The 6 Most Cynical Exploitations of Romantic Love in History
Every year, we hear too-cool cynics deride Valentine's Day as a holiday invented by greeting card companies that cynically exploit romantic love for profit.
But we say, so what? Society has been exploiting romantic love since the day it was invented. Particularly crass examples include ...
The Invention of the Diamond Ring as a Requirement for Marriage
Imagine you're a woman, if you're not already one, and let's imagine you're out for dinner with your boyfriend at the hottest restaurant in town. Right after the meal, he steps away from the table and gets down on one knee. He pulls out a ring big enough to choke a ferret.
Hey, it's a standard jeweler's unit of measurement.
For millions of lady Americans, this is pretty close to the perfect proposal. Nothing symbolizes romantic love quite as well as the precious, everlasting diamond ring. You'd never guess that it originated from a diamond company's attempt to put a price on a woman's virginity.
Until the 1930s, there were actual laws on the books guaranteeing a woman's right to sue her fiance if he jilted her before the wedding day. The reason for these "Breach of Promise to Marry" laws was that even back in the day, most girls gave up their virginity during their engagements, and if they were dumped, their hoo-hahs were clearly damaged goods. The law sort of acted as a warning to cads considering seducing virgins and bailing before making honest women of them. And once those laws were abolished, women found themselves without financial protection from horny con men.
Is there any other kind?
Enter the diamond ring and diamond syndicate De Beers. Huge, expensive diamond rings offered women an expensive symbol that the man wasn't just proposing marriage to get his willy wet. The more expensive the ring, the more your gal's virginity was worth. Which worked out pretty well for De Beers, which went balls-out manipulating the shit out of public opinion:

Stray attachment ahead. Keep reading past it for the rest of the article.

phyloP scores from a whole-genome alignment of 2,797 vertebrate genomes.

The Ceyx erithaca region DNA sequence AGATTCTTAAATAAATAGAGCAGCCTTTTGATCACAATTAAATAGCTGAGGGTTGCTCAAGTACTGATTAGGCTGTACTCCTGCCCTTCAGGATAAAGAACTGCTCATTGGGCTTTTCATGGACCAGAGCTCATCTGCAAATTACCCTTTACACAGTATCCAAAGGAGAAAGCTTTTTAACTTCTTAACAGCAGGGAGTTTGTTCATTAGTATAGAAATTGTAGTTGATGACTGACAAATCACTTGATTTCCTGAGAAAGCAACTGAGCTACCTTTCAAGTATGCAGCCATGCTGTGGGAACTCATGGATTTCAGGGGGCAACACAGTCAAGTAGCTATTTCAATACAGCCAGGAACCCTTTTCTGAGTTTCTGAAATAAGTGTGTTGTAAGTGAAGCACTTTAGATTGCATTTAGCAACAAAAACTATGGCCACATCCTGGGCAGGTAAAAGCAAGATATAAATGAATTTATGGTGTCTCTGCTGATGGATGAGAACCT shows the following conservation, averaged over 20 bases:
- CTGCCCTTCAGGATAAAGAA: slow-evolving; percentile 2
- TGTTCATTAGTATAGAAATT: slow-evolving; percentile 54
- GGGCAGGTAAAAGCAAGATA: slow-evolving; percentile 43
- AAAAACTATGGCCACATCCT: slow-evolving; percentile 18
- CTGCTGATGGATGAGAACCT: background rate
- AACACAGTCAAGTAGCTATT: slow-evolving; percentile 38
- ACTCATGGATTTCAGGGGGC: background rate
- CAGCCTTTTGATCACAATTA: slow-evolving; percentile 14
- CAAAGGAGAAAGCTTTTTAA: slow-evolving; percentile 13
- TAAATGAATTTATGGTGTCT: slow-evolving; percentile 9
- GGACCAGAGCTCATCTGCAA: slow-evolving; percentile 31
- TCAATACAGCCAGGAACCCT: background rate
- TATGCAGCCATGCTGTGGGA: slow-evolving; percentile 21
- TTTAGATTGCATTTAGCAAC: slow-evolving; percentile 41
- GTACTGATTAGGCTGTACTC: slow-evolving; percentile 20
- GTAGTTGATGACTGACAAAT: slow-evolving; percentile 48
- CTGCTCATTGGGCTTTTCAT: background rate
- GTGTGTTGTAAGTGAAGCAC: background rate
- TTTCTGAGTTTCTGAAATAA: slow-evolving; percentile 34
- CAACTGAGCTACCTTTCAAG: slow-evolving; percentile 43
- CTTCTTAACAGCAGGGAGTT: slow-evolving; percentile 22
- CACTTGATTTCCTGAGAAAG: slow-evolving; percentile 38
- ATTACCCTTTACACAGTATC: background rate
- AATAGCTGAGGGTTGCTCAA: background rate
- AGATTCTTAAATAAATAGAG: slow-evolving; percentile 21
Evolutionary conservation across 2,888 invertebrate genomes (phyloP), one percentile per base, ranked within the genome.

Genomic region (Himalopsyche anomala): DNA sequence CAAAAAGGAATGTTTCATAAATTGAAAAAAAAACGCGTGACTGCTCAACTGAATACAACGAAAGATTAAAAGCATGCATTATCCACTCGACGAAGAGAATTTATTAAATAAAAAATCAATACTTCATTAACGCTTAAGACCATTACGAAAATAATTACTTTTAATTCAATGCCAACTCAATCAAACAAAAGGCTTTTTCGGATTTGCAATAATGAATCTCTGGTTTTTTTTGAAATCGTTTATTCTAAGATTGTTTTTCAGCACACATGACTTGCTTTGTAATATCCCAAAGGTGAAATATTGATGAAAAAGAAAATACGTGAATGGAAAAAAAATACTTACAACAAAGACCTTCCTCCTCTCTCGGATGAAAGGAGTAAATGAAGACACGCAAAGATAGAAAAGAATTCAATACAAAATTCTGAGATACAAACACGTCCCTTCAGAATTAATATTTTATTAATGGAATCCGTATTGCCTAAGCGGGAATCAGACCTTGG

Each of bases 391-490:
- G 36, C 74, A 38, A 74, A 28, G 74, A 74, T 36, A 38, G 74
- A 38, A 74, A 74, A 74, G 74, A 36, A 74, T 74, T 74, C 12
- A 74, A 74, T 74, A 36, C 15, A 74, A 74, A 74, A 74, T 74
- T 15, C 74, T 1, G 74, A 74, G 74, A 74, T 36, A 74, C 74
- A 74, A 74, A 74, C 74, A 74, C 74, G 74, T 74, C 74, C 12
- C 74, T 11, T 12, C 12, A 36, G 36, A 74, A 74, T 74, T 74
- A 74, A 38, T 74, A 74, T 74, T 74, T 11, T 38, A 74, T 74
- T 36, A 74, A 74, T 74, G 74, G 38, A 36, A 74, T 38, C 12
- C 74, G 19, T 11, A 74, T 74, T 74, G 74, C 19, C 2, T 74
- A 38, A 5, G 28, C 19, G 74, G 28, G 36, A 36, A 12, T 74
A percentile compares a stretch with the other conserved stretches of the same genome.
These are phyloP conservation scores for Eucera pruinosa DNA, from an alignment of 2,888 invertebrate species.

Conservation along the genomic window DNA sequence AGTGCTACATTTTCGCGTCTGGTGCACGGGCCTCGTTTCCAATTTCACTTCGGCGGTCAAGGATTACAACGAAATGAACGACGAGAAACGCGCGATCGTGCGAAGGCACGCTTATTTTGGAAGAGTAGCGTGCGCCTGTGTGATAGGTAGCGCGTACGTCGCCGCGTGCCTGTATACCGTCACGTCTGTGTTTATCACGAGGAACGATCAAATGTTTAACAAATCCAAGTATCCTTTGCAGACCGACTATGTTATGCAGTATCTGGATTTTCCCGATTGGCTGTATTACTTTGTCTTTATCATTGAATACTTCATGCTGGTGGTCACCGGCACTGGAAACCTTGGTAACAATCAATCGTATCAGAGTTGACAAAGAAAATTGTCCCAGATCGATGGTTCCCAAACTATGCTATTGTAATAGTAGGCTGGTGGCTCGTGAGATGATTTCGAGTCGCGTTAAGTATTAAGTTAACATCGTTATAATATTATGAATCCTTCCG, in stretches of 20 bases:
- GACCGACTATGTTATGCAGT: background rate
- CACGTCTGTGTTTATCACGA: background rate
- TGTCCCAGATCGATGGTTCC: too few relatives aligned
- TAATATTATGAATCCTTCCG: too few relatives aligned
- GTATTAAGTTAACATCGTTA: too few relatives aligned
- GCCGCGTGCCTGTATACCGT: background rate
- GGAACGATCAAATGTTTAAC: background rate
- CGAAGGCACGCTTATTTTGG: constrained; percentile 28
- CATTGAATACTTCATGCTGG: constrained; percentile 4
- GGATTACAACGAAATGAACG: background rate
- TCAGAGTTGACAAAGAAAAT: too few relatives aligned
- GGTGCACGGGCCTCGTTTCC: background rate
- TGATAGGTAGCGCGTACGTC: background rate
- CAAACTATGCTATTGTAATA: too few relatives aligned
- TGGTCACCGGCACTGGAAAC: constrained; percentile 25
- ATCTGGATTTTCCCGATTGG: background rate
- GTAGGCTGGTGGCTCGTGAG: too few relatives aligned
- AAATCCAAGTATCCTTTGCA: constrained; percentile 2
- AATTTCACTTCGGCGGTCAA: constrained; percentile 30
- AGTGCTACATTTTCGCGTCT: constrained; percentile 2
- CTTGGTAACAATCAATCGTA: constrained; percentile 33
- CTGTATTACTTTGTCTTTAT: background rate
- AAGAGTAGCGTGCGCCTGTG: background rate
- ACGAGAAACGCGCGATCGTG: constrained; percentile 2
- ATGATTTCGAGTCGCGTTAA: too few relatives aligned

"We are dealing with a problem in mass psychology. We seek to ... strengthen the tradition of the diamond engagement ring -- to make it a psychological necessity capable of competing successfully at the retail level with utility goods and services ..."
We're not ad men, but we're pretty sure this translates to: "Nothing in your marriage has substance but these diamonds."
By the time De Beers was done, actresses were persuaded to wear rings in public, lecturers talked to high school girls about the importance of an expensive ring, and Japanese women abandoned ancient marriage ceremonies in favor of getting their diamond on. All of which was horrifying once we found out that a nice chunk of the labor force mining those diamonds were child slaves. And a larger chunk of diamond industry profit was supporting machete-wielding warlords.
So yeah, in conclusion, buy some sapphires. Or wedding guns. Nothing holds value like a nice gun.
Just try and fight off post-apocalyptic commie bike gangsters with some shiny stones.
But this is hardly the first time in human history that romantic love and warfare have been horribly, horribly linked. Just ask ...
Homosexual Soldiers Forced to Fight to Protect Their Lovers